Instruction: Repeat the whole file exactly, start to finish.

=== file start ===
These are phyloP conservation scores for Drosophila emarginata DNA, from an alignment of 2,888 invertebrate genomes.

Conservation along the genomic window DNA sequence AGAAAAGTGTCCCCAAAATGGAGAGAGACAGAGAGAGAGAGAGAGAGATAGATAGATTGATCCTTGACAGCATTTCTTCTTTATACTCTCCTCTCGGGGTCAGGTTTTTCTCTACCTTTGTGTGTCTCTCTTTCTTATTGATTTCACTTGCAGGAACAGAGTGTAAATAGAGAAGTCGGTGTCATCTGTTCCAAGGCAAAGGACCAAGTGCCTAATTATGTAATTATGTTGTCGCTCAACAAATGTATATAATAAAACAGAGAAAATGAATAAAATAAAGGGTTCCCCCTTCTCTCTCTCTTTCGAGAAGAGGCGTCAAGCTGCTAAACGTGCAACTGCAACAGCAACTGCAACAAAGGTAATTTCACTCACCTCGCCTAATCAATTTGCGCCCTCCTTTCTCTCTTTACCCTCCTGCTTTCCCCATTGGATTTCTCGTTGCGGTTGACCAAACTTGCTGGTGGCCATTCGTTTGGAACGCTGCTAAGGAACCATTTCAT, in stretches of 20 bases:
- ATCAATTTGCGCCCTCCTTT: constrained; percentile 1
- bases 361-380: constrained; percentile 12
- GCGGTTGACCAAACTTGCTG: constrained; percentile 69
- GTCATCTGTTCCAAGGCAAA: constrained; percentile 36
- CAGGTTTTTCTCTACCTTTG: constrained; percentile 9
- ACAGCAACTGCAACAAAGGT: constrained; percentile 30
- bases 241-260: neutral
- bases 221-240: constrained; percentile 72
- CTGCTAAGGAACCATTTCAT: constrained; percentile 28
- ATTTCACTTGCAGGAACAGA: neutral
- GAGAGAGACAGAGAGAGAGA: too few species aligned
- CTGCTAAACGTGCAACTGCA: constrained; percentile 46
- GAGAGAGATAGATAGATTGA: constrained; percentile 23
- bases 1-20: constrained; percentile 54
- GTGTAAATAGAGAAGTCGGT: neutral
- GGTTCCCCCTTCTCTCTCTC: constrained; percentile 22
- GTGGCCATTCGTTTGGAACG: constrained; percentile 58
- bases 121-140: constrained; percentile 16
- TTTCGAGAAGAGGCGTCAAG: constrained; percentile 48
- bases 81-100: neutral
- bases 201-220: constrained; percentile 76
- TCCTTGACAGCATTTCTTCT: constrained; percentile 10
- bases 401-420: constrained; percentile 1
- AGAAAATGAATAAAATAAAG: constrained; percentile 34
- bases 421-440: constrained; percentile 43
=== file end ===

These are phyloP conservation scores for Drosophila emarginata DNA, from an alignment of 2,888 invertebrate genomes.

Conservation along the genomic window DNA sequence AGAAAAGTGTCCCCAAAATGGAGAGAGACAGAGAGAGAGAGAGAGAGATAGATAGATTGATCCTTGACAGCATTTCTTCTTTATACTCTCCTCTCGGGGTCAGGTTTTTCTCTACCTTTGTGTGTCTCTCTTTCTTATTGATTTCACTTGCAGGAACAGAGTGTAAATAGAGAAGTCGGTGTCATCTGTTCCAAGGCAAAGGACCAAGTGCCTAATTATGTAATTATGTTGTCGCTCAACAAATGTATATAATAAAACAGAGAAAATGAATAAAATAAAGGGTTCCCCCTTCTCTCTCTCTTTCGAGAAGAGGCGTCAAGCTGCTAAACGTGCAACTGCAACAGCAACTGCAACAAAGGTAATTTCACTCACCTCGCCTAATCAATTTGCGCCCTCCTTTCTCTCTTTACCCTCCTGCTTTCCCCATTGGATTTCTCGTTGCGGTTGACCAAACTTGCTGGTGGCCATTCGTTTGGAACGCTGCTAAGGAACCATTTCAT, in stretches of 20 bases:
- ATCAATTTGCGCCCTCCTTT: constrained; percentile 1
- bases 361-380: constrained; percentile 12
- GCGGTTGACCAAACTTGCTG: constrained; percentile 69
- GTCATCTGTTCCAAGGCAAA: constrained; percentile 36
- CAGGTTTTTCTCTACCTTTG: constrained; percentile 9
- ACAGCAACTGCAACAAAGGT: constrained; percentile 30
- bases 241-260: neutral
- bases 221-240: constrained; percentile 72
- CTGCTAAGGAACCATTTCAT: constrained; percentile 28
- ATTTCACTTGCAGGAACAGA: neutral
- GAGAGAGACAGAGAGAGAGA: too few species aligned
- CTGCTAAACGTGCAACTGCA: constrained; percentile 46
- GAGAGAGATAGATAGATTGA: constrained; percentile 23
- bases 1-20: constrained; percentile 54
- GTGTAAATAGAGAAGTCGGT: neutral
- GGTTCCCCCTTCTCTCTCTC: constrained; percentile 22
- GTGGCCATTCGTTTGGAACG: constrained; percentile 58
- bases 121-140: constrained; percentile 16
- TTTCGAGAAGAGGCGTCAAG: constrained; percentile 48
- bases 81-100: neutral
- bases 201-220: constrained; percentile 76
- TCCTTGACAGCATTTCTTCT: constrained; percentile 10
- bases 401-420: constrained; percentile 1
- AGAAAATGAATAAAATAAAG: constrained; percentile 34
- bases 421-440: constrained; percentile 43